To account for this difference, without any prejudice to Cicero, it has been said, that we must look to the nature of their different auditories: that the refined Athenians followed with ease the concise and convincing Eloquence of Demosthenes; but that a manner more popular, more flowery, and declamatory, was requisite in speaking to the Romans, a people less acute, and less acquainted with the arts of speech. But this is not satisfactory. For we must observe, that the Greek Orator spoke much oftener before a mixed multitude, than the Roman. Almost all the public business of Athens was transacted in popular assemblies. The common people

"Eloquence admits of many different forms; and nothing (" can be more foolish than to inquire by which of them an "Orator is to regulate his Composition; since every form which "is in itself just, has its own place and use. The Orator, according (6 as circumstances require, will employ them all; suiting them "not only to the cause or subject of which he treats, but to the "different parts of that subject."

were his hearers, and his judges. Whereas Cicero generally addressed himself to the "Patres Con

scripti," or in criminal trials to the Prætor, and the Select Judges; and it cannot be imagined, that the persons of highest rank and best education in Rome, required a more diffuse manner of pleading than the common citizens of Athens, in order to make them understand the cause, or relish the Speaker. Perhaps we shall come nearer the truth, by observing, that to unite all the qualities, without the least exception, that form a perfect Orator, and to excel equally in each of those qualities, is not to be expected from the limited powers of human genius. The highest degree of strength is, I suspect, never found united with the highest degree of smoothness and ornament; equal attentions to both are incompatible; and the genius that carries ornament to its utmost length, is not of such a kind, as can excel as much in vigour. For there plainly lies the characteristical difference between these two celebrated Orators.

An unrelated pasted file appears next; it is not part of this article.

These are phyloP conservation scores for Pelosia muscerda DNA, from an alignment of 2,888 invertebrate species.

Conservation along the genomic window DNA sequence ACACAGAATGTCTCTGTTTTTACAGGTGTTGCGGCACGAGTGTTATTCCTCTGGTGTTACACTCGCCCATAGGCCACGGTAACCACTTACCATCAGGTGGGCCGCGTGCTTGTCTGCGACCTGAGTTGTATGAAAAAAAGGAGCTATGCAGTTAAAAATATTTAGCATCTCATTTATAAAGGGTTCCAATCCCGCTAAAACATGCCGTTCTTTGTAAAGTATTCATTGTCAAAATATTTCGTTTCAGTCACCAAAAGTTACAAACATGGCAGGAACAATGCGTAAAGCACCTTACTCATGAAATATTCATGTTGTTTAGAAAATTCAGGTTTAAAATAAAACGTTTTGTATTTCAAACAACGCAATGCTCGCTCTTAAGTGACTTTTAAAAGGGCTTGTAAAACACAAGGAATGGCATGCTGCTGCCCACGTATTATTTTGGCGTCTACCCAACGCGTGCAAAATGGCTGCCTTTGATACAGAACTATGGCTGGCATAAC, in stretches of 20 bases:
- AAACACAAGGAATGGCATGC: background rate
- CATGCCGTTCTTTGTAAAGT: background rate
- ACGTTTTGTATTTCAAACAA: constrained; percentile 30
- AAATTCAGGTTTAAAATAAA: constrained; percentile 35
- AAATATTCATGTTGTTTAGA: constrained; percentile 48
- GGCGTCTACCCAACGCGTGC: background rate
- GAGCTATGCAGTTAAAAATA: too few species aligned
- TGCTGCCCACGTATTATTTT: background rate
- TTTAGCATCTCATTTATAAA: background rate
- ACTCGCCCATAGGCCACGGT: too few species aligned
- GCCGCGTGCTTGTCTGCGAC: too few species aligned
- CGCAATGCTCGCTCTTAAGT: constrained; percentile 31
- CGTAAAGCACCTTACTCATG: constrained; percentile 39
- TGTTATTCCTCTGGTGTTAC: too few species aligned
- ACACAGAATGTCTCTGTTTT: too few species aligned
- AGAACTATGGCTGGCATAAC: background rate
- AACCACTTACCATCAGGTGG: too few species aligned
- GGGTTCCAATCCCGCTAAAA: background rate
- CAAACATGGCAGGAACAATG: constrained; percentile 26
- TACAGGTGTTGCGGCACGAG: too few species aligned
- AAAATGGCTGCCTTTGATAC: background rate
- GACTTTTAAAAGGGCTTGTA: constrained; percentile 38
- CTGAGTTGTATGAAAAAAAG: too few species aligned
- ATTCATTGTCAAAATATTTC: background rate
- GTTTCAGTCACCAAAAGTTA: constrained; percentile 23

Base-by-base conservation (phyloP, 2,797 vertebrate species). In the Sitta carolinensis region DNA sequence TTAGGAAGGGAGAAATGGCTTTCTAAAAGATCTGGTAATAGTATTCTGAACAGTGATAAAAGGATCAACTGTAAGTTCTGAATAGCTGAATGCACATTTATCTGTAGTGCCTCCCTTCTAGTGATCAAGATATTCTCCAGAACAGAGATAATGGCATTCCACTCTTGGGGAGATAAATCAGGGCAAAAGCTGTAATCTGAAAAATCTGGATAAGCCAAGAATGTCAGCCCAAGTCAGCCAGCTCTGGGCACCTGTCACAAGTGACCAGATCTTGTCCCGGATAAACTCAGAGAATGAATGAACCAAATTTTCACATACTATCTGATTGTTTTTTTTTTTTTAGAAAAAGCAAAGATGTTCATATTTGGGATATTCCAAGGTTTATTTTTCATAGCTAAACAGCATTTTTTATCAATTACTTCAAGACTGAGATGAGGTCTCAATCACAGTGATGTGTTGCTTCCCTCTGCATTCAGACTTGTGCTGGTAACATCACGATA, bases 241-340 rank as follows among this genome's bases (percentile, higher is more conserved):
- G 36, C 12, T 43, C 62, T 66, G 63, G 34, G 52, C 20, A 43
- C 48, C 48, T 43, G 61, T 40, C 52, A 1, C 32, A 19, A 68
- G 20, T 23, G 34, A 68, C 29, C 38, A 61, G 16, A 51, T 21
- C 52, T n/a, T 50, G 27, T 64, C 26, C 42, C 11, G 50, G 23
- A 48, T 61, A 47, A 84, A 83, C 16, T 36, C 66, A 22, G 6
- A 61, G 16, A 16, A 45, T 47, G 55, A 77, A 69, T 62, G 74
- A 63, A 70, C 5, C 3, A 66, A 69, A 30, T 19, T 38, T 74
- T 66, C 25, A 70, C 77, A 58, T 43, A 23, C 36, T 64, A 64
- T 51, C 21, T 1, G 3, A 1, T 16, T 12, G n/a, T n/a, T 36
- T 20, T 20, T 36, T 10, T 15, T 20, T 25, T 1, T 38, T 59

It is a disadvantage to Demosthenes, that, besides his conciseness, which sometimes produces obscurity, the language in which he writes is less familiar to most of us than the Latin, and that we are less acquainted with the Greek antiquities than we are with the Roman. We read Cicero with more ease, and of course with more pleasure. Independent of this circumstance, too, he is, no doubt, in himself, a more agreeable writer than the other. But notwithstanding this advantage, I am of opinion, that were the state in danger, or some great national interest at stake, which drew the serious attention of the public, an Oration in the spirit and strain of

Demosthenes would have more weight, and produce greater effects, than one in the Ciceronian manner. Were Demosthenes's Philippics spoken in a British Assembly, in a similar conjuncture of affairs, they would convince and persuade at this day. The rapid Style, the vehement reasoning, the disdain, anger, boldness, freedom, which perpetually animate them, would render their success infallible over any modern assembly. I question whether the same can be said of Cicero's Orations; whose Eloquence, however beautiful, and however well suited to the Roman taste, yet borders oftener on declamation, and is more remote from the manner in which we now expect to hear real business and causes of importance treated. *

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In comparing Demosthenes and Cicero, most of the French Critics are disposed to give the preference to the latter. P. Rapin the Jesuit, in the Parallels which he has drawn between some of the most eminent Greek and Roman writers, uniformly decides in favour of the Roman. For the preference which he gives to Cicero, he assigns, and lays stress on one reason of a pretty extraordinary nature; viz. that Demosthenes could not possibly have so complete an insight as Cicero into the manners and passions of men; Why? Because he had not the advantage of perusing Aristotle's Treatise of Rhetoric, wherein, says our Critic, he has fully laid open that mystery and to support this weighty argument,

* In this judgment I concur with Mr. David Hume, in his Essay upon Eloquence. He gives it as his opinion, that, of all human productions, the Orations of Demosthenes present to us the models which approach the nearest to perfection.